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Fusing character strengths and mindfulness interventions: Benefits for job satisfaction and performance


Pang, Dandan; Ruch, Willibald (2019). Fusing character strengths and mindfulness interventions: Benefits for job satisfaction and performance. Journal of Occupational Health Psychology, 24(1):150-162.

Abstract

In recent years, both mindfulness and character strengths have started to garner interest in industrial and organizational psychology. The growing research interest in their effects on employee well-being and performance, individually, has strong practical implications for organizations. Given the interconnection of mindfulness and character strengths, the present study examined the effectiveness of training that combined the two practices regarding well-being and work-related outcomes, and it tested the potential mediators of the effects at work. A total of 63 participants from various job branches were randomly assigned to three conditions: (a) mindfulness-based strengths practice (MBSP), (b) mindfulness-based stress reduction (MBSR), and (c) wait-list control. Participants' applicability of character strengths at work, well-being, perceived stress, job satisfaction, and task performance (supervisor rating) were assessed before and after the intervention, and 1, 3, and 6 months afterward. A set of linear mixed-effects models was applied, modeling changes in participants' outcome variables over time. Potential mediators for the intervention effect of MBSP at work were tested using four criteria adapted from a previous study. Results showed the MBSR was effective for increasing well-being, reducing perceived stress, and increasing job satisfaction, whereas the MBSP was effective for increasing well-being, job satisfaction, and task performance. These findings suggest that mindfulness alone seems to function better when regarding well-being at work, while fusing character strengths on top of it seems to influence the participants, on a motivational level, and thus bolsters task performance.

Abstract

In recent years, both mindfulness and character strengths have started to garner interest in industrial and organizational psychology. The growing research interest in their effects on employee well-being and performance, individually, has strong practical implications for organizations. Given the interconnection of mindfulness and character strengths, the present study examined the effectiveness of training that combined the two practices regarding well-being and work-related outcomes, and it tested the potential mediators of the effects at work. A total of 63 participants from various job branches were randomly assigned to three conditions: (a) mindfulness-based strengths practice (MBSP), (b) mindfulness-based stress reduction (MBSR), and (c) wait-list control. Participants' applicability of character strengths at work, well-being, perceived stress, job satisfaction, and task performance (supervisor rating) were assessed before and after the intervention, and 1, 3, and 6 months afterward. A set of linear mixed-effects models was applied, modeling changes in participants' outcome variables over time. Potential mediators for the intervention effect of MBSP at work were tested using four criteria adapted from a previous study. Results showed the MBSR was effective for increasing well-being, reducing perceived stress, and increasing job satisfaction, whereas the MBSP was effective for increasing well-being, job satisfaction, and task performance. These findings suggest that mindfulness alone seems to function better when regarding well-being at work, while fusing character strengths on top of it seems to influence the participants, on a motivational level, and thus bolsters task performance.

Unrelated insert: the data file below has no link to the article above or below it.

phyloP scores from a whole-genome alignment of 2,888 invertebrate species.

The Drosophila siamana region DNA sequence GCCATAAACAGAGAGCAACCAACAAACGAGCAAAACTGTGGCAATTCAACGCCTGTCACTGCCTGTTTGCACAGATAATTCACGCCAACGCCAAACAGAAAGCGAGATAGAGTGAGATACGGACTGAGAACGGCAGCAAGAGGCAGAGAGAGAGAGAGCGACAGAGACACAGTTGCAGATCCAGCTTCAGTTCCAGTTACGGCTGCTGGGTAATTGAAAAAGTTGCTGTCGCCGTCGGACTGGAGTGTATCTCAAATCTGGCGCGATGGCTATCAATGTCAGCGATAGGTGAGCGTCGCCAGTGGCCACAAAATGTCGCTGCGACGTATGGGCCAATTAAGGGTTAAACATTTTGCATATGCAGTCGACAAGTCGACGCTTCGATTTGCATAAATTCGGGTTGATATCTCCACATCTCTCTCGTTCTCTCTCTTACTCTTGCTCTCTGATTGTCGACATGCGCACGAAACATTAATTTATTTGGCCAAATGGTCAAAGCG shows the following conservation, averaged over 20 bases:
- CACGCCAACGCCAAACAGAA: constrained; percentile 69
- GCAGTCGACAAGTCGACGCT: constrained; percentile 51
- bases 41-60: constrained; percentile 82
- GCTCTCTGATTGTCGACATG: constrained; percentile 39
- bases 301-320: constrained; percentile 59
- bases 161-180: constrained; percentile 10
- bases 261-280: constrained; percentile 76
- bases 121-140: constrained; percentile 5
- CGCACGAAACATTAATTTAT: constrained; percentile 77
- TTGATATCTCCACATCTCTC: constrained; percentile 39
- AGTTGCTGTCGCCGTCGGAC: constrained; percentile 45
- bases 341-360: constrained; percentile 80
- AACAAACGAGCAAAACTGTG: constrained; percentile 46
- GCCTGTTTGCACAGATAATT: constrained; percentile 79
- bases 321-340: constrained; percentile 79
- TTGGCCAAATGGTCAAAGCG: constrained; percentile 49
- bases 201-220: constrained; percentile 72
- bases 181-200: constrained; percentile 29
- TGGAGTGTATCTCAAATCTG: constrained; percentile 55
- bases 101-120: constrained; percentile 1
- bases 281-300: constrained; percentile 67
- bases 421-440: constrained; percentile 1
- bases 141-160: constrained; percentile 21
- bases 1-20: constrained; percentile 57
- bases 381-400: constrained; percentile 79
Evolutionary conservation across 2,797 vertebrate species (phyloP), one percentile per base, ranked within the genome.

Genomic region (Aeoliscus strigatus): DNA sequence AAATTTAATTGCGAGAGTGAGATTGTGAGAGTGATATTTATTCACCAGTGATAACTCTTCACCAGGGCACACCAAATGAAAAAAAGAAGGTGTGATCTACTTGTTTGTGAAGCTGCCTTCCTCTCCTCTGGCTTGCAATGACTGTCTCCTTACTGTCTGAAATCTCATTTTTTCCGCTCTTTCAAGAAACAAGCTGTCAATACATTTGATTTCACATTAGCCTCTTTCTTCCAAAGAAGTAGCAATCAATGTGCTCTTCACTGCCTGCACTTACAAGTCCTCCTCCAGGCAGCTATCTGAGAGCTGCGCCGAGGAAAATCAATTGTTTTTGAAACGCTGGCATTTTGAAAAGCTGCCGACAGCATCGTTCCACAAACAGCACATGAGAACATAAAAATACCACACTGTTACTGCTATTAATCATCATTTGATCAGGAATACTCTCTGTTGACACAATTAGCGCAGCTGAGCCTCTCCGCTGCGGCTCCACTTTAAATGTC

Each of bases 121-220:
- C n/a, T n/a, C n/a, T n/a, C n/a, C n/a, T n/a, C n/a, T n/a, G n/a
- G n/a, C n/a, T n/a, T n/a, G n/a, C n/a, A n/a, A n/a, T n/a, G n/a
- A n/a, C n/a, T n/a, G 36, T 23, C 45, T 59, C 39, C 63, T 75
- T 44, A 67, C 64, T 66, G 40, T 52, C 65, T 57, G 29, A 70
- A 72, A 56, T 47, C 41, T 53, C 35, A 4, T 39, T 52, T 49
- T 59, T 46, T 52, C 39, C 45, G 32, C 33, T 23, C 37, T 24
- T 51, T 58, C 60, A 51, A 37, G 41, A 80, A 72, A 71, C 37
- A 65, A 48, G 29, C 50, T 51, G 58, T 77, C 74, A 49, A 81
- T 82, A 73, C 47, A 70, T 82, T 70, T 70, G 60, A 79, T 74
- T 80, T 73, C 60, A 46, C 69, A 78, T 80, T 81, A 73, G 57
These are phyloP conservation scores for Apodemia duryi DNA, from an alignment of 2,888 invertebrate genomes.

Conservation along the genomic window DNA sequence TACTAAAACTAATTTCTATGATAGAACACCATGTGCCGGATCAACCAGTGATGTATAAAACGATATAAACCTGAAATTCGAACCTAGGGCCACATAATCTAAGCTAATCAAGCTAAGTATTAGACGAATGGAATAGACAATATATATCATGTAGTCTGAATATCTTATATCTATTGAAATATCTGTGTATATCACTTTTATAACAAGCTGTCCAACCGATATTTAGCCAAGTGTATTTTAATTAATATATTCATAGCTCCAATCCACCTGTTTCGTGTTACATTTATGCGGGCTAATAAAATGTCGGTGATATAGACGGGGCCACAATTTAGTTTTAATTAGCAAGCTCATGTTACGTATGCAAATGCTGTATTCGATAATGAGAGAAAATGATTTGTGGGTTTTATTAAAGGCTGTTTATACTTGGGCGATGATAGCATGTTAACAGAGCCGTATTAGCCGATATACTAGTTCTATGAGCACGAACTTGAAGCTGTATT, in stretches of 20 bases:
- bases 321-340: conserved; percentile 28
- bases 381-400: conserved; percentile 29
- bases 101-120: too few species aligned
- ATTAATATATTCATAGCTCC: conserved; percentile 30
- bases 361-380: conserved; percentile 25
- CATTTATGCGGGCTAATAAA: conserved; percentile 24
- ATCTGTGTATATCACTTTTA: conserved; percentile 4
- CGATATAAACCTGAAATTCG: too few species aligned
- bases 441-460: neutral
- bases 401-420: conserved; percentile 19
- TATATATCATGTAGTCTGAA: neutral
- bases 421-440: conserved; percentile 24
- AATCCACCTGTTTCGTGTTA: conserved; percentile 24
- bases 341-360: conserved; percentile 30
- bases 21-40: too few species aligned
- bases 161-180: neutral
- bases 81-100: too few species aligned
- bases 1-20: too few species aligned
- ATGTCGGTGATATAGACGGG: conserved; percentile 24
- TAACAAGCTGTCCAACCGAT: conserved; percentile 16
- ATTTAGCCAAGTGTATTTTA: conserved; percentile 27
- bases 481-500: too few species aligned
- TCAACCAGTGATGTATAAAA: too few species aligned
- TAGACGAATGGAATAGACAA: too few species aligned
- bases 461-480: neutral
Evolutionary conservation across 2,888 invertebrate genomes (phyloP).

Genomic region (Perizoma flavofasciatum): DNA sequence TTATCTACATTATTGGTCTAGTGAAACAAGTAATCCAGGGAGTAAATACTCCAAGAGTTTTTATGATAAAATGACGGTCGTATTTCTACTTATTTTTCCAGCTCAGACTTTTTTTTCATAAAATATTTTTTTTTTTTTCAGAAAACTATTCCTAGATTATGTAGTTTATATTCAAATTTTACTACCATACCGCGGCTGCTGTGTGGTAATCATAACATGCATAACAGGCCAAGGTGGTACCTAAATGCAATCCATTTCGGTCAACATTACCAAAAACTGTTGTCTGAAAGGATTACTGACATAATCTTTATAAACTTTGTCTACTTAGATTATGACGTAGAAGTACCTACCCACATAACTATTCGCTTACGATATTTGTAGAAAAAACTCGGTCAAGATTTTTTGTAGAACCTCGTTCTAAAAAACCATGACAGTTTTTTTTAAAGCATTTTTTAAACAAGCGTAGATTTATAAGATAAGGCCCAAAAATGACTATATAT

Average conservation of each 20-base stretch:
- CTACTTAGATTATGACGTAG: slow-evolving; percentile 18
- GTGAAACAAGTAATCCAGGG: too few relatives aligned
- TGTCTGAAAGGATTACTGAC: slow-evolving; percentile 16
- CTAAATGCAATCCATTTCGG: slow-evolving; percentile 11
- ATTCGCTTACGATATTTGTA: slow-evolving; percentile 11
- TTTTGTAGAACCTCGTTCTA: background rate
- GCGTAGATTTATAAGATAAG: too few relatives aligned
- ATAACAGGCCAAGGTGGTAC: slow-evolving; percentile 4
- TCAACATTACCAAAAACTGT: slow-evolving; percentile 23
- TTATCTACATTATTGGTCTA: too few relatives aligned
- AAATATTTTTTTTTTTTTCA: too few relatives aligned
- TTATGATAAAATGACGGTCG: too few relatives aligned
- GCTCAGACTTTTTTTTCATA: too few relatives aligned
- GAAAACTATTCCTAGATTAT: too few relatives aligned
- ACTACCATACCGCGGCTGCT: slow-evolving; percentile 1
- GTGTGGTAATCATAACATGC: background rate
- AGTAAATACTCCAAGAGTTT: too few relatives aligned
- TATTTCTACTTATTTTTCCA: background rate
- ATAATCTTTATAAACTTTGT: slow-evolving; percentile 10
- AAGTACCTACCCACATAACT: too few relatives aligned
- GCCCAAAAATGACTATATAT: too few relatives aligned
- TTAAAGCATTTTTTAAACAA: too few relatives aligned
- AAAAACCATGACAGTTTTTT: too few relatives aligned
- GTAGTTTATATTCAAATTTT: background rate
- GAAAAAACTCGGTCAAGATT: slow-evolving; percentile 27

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Additional indexing

Item Type:Journal Article, refereed, original work
Communities & Collections:06 Faculty of Arts > Institute of Psychology
Dewey Decimal Classification:150 Psychology
Language:English
Date:February 2019
Deposited On:18 Feb 2019 14:02
Last Modified:18 Feb 2019 14:02
Publisher:Educational Publishing Foundation, American Psychological Association
ISSN:1076-8998
OA Status:Closed
Publisher DOI:https://doi.org/10.1037/ocp0000144
PubMed ID:30714812

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